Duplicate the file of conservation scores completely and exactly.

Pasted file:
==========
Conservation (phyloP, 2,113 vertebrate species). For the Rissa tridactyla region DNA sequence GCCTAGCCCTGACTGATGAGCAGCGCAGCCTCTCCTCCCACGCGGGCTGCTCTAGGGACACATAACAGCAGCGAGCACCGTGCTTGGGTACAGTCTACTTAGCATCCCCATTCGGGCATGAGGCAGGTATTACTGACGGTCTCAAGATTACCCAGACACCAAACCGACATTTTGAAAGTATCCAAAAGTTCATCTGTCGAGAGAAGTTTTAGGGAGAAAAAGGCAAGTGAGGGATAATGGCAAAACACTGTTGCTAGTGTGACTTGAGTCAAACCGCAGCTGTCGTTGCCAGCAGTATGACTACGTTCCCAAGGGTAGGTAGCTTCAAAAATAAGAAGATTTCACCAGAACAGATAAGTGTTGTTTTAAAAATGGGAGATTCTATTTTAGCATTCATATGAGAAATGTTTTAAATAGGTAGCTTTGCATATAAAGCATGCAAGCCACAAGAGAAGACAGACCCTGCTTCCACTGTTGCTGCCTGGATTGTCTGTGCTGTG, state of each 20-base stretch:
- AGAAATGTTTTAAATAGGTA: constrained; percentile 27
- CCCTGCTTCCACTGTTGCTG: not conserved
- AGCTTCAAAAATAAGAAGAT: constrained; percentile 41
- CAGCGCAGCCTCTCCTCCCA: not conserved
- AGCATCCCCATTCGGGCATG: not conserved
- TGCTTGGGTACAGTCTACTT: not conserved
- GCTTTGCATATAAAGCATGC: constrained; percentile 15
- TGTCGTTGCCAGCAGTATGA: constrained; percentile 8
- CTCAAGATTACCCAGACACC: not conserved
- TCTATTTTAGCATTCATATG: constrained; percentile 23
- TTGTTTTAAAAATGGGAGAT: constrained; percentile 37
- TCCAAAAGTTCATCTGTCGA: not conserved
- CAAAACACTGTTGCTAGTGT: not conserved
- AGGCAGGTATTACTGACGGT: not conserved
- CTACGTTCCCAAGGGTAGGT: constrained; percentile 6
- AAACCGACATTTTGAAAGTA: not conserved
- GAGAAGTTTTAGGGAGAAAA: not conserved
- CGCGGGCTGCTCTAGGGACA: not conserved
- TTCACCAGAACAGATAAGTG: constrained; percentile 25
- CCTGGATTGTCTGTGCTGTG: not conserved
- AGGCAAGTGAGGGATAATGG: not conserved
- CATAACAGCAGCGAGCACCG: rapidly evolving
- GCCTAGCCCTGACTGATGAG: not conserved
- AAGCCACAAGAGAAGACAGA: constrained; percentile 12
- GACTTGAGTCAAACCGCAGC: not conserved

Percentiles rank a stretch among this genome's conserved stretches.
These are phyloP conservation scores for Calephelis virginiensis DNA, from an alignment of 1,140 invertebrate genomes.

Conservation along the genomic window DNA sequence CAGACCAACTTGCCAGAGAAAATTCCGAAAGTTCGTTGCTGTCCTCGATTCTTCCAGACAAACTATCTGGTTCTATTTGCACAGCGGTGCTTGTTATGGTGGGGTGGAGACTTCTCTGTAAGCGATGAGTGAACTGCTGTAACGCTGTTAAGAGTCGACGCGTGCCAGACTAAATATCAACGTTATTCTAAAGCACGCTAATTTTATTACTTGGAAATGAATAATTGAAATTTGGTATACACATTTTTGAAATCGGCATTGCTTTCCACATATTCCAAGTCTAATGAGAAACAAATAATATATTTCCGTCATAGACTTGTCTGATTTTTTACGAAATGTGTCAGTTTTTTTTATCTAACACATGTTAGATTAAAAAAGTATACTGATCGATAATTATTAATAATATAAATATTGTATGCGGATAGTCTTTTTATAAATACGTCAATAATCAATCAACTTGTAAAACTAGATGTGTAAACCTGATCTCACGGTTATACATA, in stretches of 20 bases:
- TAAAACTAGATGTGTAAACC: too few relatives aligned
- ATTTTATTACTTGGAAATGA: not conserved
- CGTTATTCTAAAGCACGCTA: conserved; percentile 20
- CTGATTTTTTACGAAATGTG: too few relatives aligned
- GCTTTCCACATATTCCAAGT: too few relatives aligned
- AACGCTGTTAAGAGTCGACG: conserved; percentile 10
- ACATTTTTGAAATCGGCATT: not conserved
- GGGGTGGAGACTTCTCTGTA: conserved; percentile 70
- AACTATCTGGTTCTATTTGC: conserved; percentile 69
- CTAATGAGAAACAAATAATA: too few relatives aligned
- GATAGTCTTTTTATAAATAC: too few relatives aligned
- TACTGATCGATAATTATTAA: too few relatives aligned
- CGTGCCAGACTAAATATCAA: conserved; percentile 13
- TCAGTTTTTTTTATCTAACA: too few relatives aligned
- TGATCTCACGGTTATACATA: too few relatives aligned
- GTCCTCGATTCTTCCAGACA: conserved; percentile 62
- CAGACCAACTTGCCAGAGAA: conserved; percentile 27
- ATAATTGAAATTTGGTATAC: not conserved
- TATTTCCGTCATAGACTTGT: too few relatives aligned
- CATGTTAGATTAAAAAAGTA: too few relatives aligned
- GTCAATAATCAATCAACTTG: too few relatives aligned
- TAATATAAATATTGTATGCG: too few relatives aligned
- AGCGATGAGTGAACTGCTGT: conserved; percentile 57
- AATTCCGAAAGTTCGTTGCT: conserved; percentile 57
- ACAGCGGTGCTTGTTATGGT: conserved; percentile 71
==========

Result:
Conservation (phyloP, 2,113 vertebrate species). For the Rissa tridactyla region DNA sequence GCCTAGCCCTGACTGATGAGCAGCGCAGCCTCTCCTCCCACGCGGGCTGCTCTAGGGACACATAACAGCAGCGAGCACCGTGCTTGGGTACAGTCTACTTAGCATCCCCATTCGGGCATGAGGCAGGTATTACTGACGGTCTCAAGATTACCCAGACACCAAACCGACATTTTGAAAGTATCCAAAAGTTCATCTGTCGAGAGAAGTTTTAGGGAGAAAAAGGCAAGTGAGGGATAATGGCAAAACACTGTTGCTAGTGTGACTTGAGTCAAACCGCAGCTGTCGTTGCCAGCAGTATGACTACGTTCCCAAGGGTAGGTAGCTTCAAAAATAAGAAGATTTCACCAGAACAGATAAGTGTTGTTTTAAAAATGGGAGATTCTATTTTAGCATTCATATGAGAAATGTTTTAAATAGGTAGCTTTGCATATAAAGCATGCAAGCCACAAGAGAAGACAGACCCTGCTTCCACTGTTGCTGCCTGGATTGTCTGTGCTGTG, state of each 20-base stretch:
- AGAAATGTTTTAAATAGGTA: constrained; percentile 27
- CCCTGCTTCCACTGTTGCTG: not conserved
- AGCTTCAAAAATAAGAAGAT: constrained; percentile 41
- CAGCGCAGCCTCTCCTCCCA: not conserved
- AGCATCCCCATTCGGGCATG: not conserved
- TGCTTGGGTACAGTCTACTT: not conserved
- GCTTTGCATATAAAGCATGC: constrained; percentile 15
- TGTCGTTGCCAGCAGTATGA: constrained; percentile 8
- CTCAAGATTACCCAGACACC: not conserved
- TCTATTTTAGCATTCATATG: constrained; percentile 23
- TTGTTTTAAAAATGGGAGAT: constrained; percentile 37
- TCCAAAAGTTCATCTGTCGA: not conserved
- CAAAACACTGTTGCTAGTGT: not conserved
- AGGCAGGTATTACTGACGGT: not conserved
- CTACGTTCCCAAGGGTAGGT: constrained; percentile 6
- AAACCGACATTTTGAAAGTA: not conserved
- GAGAAGTTTTAGGGAGAAAA: not conserved
- CGCGGGCTGCTCTAGGGACA: not conserved
- TTCACCAGAACAGATAAGTG: constrained; percentile 25
- CCTGGATTGTCTGTGCTGTG: not conserved
- AGGCAAGTGAGGGATAATGG: not conserved
- CATAACAGCAGCGAGCACCG: rapidly evolving
- GCCTAGCCCTGACTGATGAG: not conserved
- AAGCCACAAGAGAAGACAGA: constrained; percentile 12
- GACTTGAGTCAAACCGCAGC: not conserved

Percentiles rank a stretch among this genome's conserved stretches.
These are phyloP conservation scores for Calephelis virginiensis DNA, from an alignment of 1,140 invertebrate genomes.

Conservation along the genomic window DNA sequence CAGACCAACTTGCCAGAGAAAATTCCGAAAGTTCGTTGCTGTCCTCGATTCTTCCAGACAAACTATCTGGTTCTATTTGCACAGCGGTGCTTGTTATGGTGGGGTGGAGACTTCTCTGTAAGCGATGAGTGAACTGCTGTAACGCTGTTAAGAGTCGACGCGTGCCAGACTAAATATCAACGTTATTCTAAAGCACGCTAATTTTATTACTTGGAAATGAATAATTGAAATTTGGTATACACATTTTTGAAATCGGCATTGCTTTCCACATATTCCAAGTCTAATGAGAAACAAATAATATATTTCCGTCATAGACTTGTCTGATTTTTTACGAAATGTGTCAGTTTTTTTTATCTAACACATGTTAGATTAAAAAAGTATACTGATCGATAATTATTAATAATATAAATATTGTATGCGGATAGTCTTTTTATAAATACGTCAATAATCAATCAACTTGTAAAACTAGATGTGTAAACCTGATCTCACGGTTATACATA, in stretches of 20 bases:
- TAAAACTAGATGTGTAAACC: too few relatives aligned
- ATTTTATTACTTGGAAATGA: not conserved
- CGTTATTCTAAAGCACGCTA: conserved; percentile 20
- CTGATTTTTTACGAAATGTG: too few relatives aligned
- GCTTTCCACATATTCCAAGT: too few relatives aligned
- AACGCTGTTAAGAGTCGACG: conserved; percentile 10
- ACATTTTTGAAATCGGCATT: not conserved
- GGGGTGGAGACTTCTCTGTA: conserved; percentile 70
- AACTATCTGGTTCTATTTGC: conserved; percentile 69
- CTAATGAGAAACAAATAATA: too few relatives aligned
- GATAGTCTTTTTATAAATAC: too few relatives aligned
- TACTGATCGATAATTATTAA: too few relatives aligned
- CGTGCCAGACTAAATATCAA: conserved; percentile 13
- TCAGTTTTTTTTATCTAACA: too few relatives aligned
- TGATCTCACGGTTATACATA: too few relatives aligned
- GTCCTCGATTCTTCCAGACA: conserved; percentile 62
- CAGACCAACTTGCCAGAGAA: conserved; percentile 27
- ATAATTGAAATTTGGTATAC: not conserved
- TATTTCCGTCATAGACTTGT: too few relatives aligned
- CATGTTAGATTAAAAAAGTA: too few relatives aligned
- GTCAATAATCAATCAACTTG: too few relatives aligned
- TAATATAAATATTGTATGCG: too few relatives aligned
- AGCGATGAGTGAACTGCTGT: conserved; percentile 57
- AATTCCGAAAGTTCGTTGCT: conserved; percentile 57
- ACAGCGGTGCTTGTTATGGT: conserved; percentile 71